"Reforms to offshore oil and gas regulation and oversight include an offshore regulatory program that supports standards that emphasize a culture of safety, the development of oil spill response plans, enforcement of approved leases, plans and permits, and investments in the latest scientific research to enhance safety, reduce risk and keep pace with industry technologies," BSEE said in a written response. BSEE is updating its procedures governing BOP technology and management. It had expected to issue a proposed rulemaking by the end of 2013, but that deadline now is for sometime this year.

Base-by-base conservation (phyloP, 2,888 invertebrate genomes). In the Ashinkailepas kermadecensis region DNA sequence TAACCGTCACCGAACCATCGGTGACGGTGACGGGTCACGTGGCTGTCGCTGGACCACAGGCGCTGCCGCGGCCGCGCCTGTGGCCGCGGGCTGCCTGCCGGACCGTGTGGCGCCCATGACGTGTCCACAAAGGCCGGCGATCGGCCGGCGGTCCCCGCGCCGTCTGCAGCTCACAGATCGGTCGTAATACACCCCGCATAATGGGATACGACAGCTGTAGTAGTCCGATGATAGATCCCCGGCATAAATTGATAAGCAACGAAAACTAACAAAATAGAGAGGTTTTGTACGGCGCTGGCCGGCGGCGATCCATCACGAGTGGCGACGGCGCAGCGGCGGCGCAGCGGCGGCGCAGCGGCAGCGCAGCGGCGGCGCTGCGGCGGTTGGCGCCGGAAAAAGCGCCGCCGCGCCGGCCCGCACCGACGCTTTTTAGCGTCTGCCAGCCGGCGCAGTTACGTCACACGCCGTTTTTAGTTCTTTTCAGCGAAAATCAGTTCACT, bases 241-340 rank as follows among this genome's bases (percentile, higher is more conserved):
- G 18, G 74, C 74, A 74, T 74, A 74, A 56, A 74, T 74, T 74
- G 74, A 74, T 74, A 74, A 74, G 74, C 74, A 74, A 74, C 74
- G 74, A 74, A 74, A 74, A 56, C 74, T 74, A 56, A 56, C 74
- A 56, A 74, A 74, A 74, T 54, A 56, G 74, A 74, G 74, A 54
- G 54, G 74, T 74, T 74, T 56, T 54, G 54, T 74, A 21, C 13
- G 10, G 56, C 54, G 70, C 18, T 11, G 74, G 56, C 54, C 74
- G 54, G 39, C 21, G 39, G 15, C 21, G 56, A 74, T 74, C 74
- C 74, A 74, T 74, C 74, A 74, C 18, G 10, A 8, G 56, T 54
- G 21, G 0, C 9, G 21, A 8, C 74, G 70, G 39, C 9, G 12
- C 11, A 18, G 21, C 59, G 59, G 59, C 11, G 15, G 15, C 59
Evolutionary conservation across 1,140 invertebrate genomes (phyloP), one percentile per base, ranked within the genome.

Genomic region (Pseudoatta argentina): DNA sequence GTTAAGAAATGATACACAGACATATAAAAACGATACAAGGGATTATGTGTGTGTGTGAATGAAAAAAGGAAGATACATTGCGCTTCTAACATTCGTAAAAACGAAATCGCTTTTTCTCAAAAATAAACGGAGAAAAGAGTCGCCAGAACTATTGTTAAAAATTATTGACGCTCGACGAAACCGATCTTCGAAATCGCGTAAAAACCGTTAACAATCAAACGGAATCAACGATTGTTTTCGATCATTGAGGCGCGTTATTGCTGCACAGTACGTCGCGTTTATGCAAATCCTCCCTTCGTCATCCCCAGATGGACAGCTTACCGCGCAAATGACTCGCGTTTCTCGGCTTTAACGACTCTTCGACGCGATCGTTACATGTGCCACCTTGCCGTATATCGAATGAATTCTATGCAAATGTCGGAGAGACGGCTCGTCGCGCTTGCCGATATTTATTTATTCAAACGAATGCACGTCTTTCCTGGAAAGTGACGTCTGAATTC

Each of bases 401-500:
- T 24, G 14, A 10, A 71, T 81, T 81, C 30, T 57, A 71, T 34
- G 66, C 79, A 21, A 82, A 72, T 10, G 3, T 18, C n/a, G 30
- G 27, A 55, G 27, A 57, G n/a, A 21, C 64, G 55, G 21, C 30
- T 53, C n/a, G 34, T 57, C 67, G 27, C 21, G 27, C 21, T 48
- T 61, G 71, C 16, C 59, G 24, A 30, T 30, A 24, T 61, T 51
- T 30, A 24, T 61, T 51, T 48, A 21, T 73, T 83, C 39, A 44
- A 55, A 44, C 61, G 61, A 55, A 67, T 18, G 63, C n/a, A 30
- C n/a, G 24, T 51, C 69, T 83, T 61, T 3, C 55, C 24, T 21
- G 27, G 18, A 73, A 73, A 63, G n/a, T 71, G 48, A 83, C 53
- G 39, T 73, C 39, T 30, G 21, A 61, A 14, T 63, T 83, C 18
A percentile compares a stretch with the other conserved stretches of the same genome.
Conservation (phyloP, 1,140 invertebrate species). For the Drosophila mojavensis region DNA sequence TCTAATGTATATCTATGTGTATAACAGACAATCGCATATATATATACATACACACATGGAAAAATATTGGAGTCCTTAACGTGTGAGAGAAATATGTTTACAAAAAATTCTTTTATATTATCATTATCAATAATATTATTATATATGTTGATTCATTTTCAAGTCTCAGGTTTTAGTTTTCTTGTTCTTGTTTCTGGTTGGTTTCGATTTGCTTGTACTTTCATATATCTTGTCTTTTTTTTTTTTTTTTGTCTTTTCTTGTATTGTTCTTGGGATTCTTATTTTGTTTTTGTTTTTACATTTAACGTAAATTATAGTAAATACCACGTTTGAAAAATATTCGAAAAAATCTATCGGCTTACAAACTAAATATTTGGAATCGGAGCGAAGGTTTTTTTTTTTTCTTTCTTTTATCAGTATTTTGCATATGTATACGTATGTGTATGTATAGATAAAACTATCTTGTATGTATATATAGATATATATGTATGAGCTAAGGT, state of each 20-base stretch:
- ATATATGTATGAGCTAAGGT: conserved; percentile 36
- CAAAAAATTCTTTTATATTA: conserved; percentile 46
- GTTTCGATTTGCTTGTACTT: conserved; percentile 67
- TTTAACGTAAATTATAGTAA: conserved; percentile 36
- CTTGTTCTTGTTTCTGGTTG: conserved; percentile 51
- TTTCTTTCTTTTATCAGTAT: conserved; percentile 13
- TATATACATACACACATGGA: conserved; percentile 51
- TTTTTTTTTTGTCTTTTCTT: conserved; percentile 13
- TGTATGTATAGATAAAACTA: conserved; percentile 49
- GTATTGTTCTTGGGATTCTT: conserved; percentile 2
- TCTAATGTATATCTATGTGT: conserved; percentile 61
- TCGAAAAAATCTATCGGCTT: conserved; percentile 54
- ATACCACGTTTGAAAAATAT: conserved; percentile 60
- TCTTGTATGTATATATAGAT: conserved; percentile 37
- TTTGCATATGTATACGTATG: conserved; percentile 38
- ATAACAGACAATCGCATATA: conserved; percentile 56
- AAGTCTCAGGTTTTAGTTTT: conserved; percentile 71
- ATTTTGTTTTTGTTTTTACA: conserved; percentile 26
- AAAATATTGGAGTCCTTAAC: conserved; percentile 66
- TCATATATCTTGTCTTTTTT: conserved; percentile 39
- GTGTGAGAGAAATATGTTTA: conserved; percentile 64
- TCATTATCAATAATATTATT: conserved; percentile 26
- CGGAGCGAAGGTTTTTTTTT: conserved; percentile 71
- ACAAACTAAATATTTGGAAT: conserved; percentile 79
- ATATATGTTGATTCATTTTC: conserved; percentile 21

BSEE's first chief, Michael Bromwich, who has been involved in the post-Macondo regulatory restructuring, also offered his take on the report.

"The report finds a niche by focusing in great detail on the deficiencies of blowout preventers and on improvements that can be made in the government's performance-based safety regulations," he said. "If this focus stimulates continuing discussion on these issues, the report will have served a useful purpose."

In her remarks at the CSB meeting, API Senior Policy Adviser Holly Hopkins said "no incident is acceptable. Our industry takes every incident seriously. Continued vigilance is essential in helping to prevent future incidents." CSB's report only focused on the BOP, but it "fails to acknowledge the entire system and the systems-based approach that is essential for safe operations."